Spring 2019

CHEM 390: Field Studies in Environmental Chemistry

 

Designed to introduce students to project planning, environmental sampling, quality control, and data analysis in a real world setting. Students will work on a project conducting an on-site environmental assessment. The course will be divided between classroom presentation and field-work at a site to be determined.

 

CHEM 412: Advanced Instrumental Analysis

 

An examination of selected advanced instrumental analytical techniques, including emerging methods from the literature. Core topics include a thorough examination of mass spectrometric methods, advanced separation science spectroscopic methods, and QA/QC validation. Special topics may include surface electrochemistry and nano scale lab-on-a-chip technologies.

 

CRIMINOLOGY

CRIM 220: Research Methods in Criminology

An introduction to criminological research and the methods used to collect data, focusing on scientific inquiry, research techniques, theory construction and data analysis.

Fall 2018

CRIM 350: Qualitative Research Methods

 

The course prepares students to use qualitative methods and analysis for conducting social research. Topics include qualitative interviewing, content analysis, observation, field research, and participatory action research.

Spring 2019

CRIM 351: Quantitative Research Methods

 

An examination of quantitative methods for conducting research. Topics include conceptualization, literature reviews, developing testable hypotheses, operationalizing variables, and data analysis using bivariate and multivariate techniques with Statistical Package for the Social Sciences (SPSS).

Fall 2018

EARTH SCIENCE

GEOL 307: Applied Geophysics

 

An introduction to the principles of geophysics including: magnetic, gravity, seismic, electrical, electromagnetic and radar methods. The course will focus on gathering, analysis and interpretation of geophysical data, as well as the application of geophysical techniques for a range of geological problems including mineral exploration, environmental and engineering.

 

GEOL 401: Karst Field Techniques

 

Field practices in the assessment and evaluation of karst landscapes. Topics include: mapping and inventorying karst landscapes, karst hydrological assessments, cave mapping techniques, karst monitoring techniques, and an introduction to karst management issues. A range of karst landscapes and environments on Vancouver Island will be visited.

Fall 2018

ENGLISH

ENGL 115: University Writing and Research

 

An introduction to critical thinking and reading, academic writing, and research skills, consistent with the conditions and expectations students encounter as readers and writers at university.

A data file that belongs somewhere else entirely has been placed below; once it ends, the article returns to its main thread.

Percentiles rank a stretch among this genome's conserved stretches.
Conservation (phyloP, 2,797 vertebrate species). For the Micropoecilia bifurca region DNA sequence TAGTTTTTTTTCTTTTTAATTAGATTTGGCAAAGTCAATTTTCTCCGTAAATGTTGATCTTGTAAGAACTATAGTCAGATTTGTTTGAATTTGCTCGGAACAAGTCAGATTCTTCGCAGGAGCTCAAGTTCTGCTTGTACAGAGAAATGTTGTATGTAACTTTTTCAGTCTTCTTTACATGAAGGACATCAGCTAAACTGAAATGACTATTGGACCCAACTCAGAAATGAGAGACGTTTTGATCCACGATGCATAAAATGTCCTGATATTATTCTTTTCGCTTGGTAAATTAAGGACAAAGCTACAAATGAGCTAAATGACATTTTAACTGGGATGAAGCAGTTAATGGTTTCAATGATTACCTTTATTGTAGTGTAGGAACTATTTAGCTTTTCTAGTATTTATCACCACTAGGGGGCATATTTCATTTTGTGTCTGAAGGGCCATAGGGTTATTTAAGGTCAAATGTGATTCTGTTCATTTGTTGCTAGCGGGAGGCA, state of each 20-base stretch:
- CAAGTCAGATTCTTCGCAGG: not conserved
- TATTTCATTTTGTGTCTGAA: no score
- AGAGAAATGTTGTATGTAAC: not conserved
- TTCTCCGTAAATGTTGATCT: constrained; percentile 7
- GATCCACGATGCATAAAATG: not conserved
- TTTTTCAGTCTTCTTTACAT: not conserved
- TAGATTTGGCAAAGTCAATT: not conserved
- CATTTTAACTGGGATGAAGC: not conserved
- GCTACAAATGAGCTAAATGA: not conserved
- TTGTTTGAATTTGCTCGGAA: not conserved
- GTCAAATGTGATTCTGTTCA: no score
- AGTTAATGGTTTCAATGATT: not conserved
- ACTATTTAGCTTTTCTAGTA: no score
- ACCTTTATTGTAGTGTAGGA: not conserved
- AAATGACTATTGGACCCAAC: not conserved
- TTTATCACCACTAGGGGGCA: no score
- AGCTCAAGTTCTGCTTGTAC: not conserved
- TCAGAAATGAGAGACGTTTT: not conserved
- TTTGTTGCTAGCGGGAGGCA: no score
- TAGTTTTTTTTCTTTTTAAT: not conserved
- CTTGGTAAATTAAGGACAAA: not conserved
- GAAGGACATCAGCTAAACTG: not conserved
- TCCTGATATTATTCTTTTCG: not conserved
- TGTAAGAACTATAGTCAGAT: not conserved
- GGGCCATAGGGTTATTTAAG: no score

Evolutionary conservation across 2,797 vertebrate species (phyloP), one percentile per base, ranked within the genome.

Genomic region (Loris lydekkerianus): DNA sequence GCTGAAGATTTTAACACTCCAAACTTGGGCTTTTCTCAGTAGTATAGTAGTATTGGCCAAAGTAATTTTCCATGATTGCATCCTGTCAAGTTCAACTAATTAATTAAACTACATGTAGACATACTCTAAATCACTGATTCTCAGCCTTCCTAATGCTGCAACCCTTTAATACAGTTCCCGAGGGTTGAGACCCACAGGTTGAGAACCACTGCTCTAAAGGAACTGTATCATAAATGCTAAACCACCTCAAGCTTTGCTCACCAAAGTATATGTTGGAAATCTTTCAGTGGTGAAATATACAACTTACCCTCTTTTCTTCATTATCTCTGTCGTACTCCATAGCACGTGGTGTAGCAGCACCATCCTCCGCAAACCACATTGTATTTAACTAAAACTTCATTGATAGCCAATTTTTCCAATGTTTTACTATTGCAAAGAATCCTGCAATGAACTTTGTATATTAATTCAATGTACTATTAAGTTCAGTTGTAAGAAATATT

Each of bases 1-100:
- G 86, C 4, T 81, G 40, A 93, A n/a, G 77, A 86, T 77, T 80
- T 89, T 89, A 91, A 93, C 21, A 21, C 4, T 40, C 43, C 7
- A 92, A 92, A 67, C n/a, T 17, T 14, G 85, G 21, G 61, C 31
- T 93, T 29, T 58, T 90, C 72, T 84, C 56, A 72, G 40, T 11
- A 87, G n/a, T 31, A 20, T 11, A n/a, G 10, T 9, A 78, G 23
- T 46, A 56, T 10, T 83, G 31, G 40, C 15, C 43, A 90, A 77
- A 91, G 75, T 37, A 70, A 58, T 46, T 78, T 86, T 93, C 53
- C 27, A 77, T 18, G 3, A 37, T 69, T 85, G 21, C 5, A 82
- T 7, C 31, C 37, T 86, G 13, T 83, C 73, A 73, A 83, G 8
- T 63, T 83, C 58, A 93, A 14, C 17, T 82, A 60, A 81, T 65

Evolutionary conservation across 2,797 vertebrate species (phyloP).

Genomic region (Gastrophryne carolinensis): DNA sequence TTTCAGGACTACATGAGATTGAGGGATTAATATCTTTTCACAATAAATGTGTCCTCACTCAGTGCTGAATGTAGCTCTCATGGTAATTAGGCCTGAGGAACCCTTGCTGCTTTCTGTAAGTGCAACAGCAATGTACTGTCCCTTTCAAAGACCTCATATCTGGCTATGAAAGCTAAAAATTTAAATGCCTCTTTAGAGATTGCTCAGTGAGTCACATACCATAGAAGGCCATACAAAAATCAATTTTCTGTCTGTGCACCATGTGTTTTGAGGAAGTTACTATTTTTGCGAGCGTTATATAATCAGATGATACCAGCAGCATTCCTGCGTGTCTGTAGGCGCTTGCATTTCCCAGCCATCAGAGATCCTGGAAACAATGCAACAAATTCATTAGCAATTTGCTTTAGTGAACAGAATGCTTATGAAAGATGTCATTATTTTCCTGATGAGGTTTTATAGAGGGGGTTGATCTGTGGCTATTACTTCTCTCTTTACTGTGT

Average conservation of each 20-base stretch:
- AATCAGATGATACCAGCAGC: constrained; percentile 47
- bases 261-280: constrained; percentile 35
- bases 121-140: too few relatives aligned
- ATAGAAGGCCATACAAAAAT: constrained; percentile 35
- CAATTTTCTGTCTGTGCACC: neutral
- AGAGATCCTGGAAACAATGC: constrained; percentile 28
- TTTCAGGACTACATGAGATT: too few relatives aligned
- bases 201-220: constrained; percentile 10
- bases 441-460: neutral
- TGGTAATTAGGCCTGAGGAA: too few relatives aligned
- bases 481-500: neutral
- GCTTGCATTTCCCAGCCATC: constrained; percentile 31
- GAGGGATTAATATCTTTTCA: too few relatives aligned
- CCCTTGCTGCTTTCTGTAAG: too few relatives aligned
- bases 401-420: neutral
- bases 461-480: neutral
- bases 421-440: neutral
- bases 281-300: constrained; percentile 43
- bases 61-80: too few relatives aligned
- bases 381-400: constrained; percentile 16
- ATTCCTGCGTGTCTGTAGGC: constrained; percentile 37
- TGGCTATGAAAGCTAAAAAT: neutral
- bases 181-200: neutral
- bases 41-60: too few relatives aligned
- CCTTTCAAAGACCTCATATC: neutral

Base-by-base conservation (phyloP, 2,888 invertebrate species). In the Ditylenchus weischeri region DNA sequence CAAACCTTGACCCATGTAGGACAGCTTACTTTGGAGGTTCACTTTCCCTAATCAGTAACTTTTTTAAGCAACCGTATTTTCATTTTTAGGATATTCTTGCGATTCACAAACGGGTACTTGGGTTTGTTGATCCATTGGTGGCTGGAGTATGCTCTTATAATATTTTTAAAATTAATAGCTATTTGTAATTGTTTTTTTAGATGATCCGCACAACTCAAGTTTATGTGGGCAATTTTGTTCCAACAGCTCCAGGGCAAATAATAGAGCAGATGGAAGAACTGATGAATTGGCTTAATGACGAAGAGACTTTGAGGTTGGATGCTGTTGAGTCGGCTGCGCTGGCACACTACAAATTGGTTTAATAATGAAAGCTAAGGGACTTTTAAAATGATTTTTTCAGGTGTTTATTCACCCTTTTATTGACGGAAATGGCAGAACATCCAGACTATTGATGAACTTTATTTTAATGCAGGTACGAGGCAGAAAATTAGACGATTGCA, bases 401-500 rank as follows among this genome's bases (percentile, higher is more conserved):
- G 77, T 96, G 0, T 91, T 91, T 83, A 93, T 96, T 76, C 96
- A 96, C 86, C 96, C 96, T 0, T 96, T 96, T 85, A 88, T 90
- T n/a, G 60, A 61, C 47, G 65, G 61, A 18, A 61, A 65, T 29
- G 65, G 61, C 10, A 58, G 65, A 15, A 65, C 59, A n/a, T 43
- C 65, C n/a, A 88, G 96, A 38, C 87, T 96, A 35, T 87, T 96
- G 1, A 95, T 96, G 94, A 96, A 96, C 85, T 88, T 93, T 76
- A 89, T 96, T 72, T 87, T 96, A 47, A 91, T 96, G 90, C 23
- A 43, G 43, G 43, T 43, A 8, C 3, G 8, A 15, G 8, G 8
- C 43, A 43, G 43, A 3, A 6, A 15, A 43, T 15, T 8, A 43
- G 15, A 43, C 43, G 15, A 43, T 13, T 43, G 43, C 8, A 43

Fall 2018

Spring 2019

ENGL 203: Intermediate Academic Writing

 

An exploration of compositional technique through detailed attention to writing. The course makes use of distinctive themes and linked readings. Students write diverse short papers, discussing them in seminar and workshop formats.

Spring 2019

ENGL 208: Introduction to Public Speaking: Communication

An introduction to public speaking that focuses on the creation, organization, and delivery of speeches for non-dramatic purposes. It provides the rhetorical principles of effective and ethical public speaking, offers opportunities to become familiar with different speaking situations, and attempts to instil a sense of the importance of public speech.

Fall 2018

Spring 2019

ENGL 240: Ways of Reading

 

A topical examination of different theoretical approaches to analyzing literature familiarizes students with major critical terms and their practical application in the understanding of literature. The course emphasizes reading, research, and writing. Analytical approaches vary.

Fall 2018

ENGL 304: Advanced Professional Writing

 

This course will focus on strengthening writing, editing, research, and presentation skills. Topics may include proposals, reports, writing in a digital environment, meeting skills, evaluations and reference letters, and presentations with audio/video components. Assignments may include an experiential learning component.

 

ENGL 480: Research Methods

 

An opportunity to enhance research skills, explore a variety of literary critical approaches and their theoretical foundations, and consider the impact of digital technologies on our discipline. May include proposal writing, rhetorical issues, varieties of collaboration, information literacy, and scholarly communication.

Spring 2019

FORESTRY

FRST 201: Research and Communications

An introduction to basic principles and methods of research with an emphasis on forest resources. Topics include: the scientific method, experimental design, field methods, reporting, literature review, presentation skills and public speaking. Students undertake a simple research project and summarize results in an oral presentation and written report.

Fall 2018

GEOGRAPHY

GEOG 226: Introductory Spatial Analysis for the Environmental Sciences

A broad overview of spatial analysis tools and techniques used in the environmental sciences. Topics include map making, map reading, surveying, GPS, air photo interpretation, satellite image analysis and Geographical Information Systems (GIS). Lab exercises apply these tools to environmental and natural resource management issues. This course involves some fieldwork.

Fall 2018

GEOG 322: Geographic Communication

A practical course in communicating geographic information. Topics include writing for professionals (expository, business, technical, and scientific writing), presentation skills, and using maps and graphics to present ideas and influence the perceptions of the reader. Oral presentations, including the use of multi-media technologies, are an integral part of this course.

Fall 2018

GEOG 324: Research Methods in Geography

 

An introduction to quantitative and qualitative research methods related to Geography. Topics include ethics, constructing research proposals and reports, conducting research in the field, sampling and data collection, data analysis, and ways of presenting data.